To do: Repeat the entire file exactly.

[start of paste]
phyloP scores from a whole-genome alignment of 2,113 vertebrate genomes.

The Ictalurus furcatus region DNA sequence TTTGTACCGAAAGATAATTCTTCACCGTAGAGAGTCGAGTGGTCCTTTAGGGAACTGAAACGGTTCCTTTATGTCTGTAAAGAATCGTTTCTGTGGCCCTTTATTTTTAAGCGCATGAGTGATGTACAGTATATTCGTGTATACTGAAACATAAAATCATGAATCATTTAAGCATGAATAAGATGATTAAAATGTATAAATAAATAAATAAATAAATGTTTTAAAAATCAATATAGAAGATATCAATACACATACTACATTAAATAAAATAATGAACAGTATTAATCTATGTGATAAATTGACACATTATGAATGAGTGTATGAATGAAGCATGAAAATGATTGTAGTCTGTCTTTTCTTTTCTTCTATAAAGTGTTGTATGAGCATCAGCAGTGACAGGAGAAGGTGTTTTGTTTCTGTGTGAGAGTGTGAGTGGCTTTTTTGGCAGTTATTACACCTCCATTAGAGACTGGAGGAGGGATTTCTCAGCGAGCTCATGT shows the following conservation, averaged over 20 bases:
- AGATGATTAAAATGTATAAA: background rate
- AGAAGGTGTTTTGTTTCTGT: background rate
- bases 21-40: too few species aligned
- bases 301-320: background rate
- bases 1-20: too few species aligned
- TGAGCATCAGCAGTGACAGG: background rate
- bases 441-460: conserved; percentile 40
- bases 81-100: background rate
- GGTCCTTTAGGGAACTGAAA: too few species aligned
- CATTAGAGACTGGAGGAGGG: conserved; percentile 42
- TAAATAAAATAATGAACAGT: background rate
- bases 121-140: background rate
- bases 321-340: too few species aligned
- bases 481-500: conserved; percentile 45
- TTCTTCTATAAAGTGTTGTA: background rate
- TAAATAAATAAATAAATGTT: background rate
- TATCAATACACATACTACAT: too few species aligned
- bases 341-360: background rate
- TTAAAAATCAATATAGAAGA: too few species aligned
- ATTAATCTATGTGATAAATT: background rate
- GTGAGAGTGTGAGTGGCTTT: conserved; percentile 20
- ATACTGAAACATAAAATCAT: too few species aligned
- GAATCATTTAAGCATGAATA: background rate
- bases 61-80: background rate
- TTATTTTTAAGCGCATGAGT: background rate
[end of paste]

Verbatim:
phyloP scores from a whole-genome alignment of 2,113 vertebrate genomes.

The Ictalurus furcatus region DNA sequence TTTGTACCGAAAGATAATTCTTCACCGTAGAGAGTCGAGTGGTCCTTTAGGGAACTGAAACGGTTCCTTTATGTCTGTAAAGAATCGTTTCTGTGGCCCTTTATTTTTAAGCGCATGAGTGATGTACAGTATATTCGTGTATACTGAAACATAAAATCATGAATCATTTAAGCATGAATAAGATGATTAAAATGTATAAATAAATAAATAAATAAATGTTTTAAAAATCAATATAGAAGATATCAATACACATACTACATTAAATAAAATAATGAACAGTATTAATCTATGTGATAAATTGACACATTATGAATGAGTGTATGAATGAAGCATGAAAATGATTGTAGTCTGTCTTTTCTTTTCTTCTATAAAGTGTTGTATGAGCATCAGCAGTGACAGGAGAAGGTGTTTTGTTTCTGTGTGAGAGTGTGAGTGGCTTTTTTGGCAGTTATTACACCTCCATTAGAGACTGGAGGAGGGATTTCTCAGCGAGCTCATGT shows the following conservation, averaged over 20 bases:
- AGATGATTAAAATGTATAAA: background rate
- AGAAGGTGTTTTGTTTCTGT: background rate
- bases 21-40: too few species aligned
- bases 301-320: background rate
- bases 1-20: too few species aligned
- TGAGCATCAGCAGTGACAGG: background rate
- bases 441-460: conserved; percentile 40
- bases 81-100: background rate
- GGTCCTTTAGGGAACTGAAA: too few species aligned
- CATTAGAGACTGGAGGAGGG: conserved; percentile 42
- TAAATAAAATAATGAACAGT: background rate
- bases 121-140: background rate
- bases 321-340: too few species aligned
- bases 481-500: conserved; percentile 45
- TTCTTCTATAAAGTGTTGTA: background rate
- TAAATAAATAAATAAATGTT: background rate
- TATCAATACACATACTACAT: too few species aligned
- bases 341-360: background rate
- TTAAAAATCAATATAGAAGA: too few species aligned
- ATTAATCTATGTGATAAATT: background rate
- GTGAGAGTGTGAGTGGCTTT: conserved; percentile 20
- ATACTGAAACATAAAATCAT: too few species aligned
- GAATCATTTAAGCATGAATA: background rate
- bases 61-80: background rate
- TTATTTTTAAGCGCATGAGT: background rate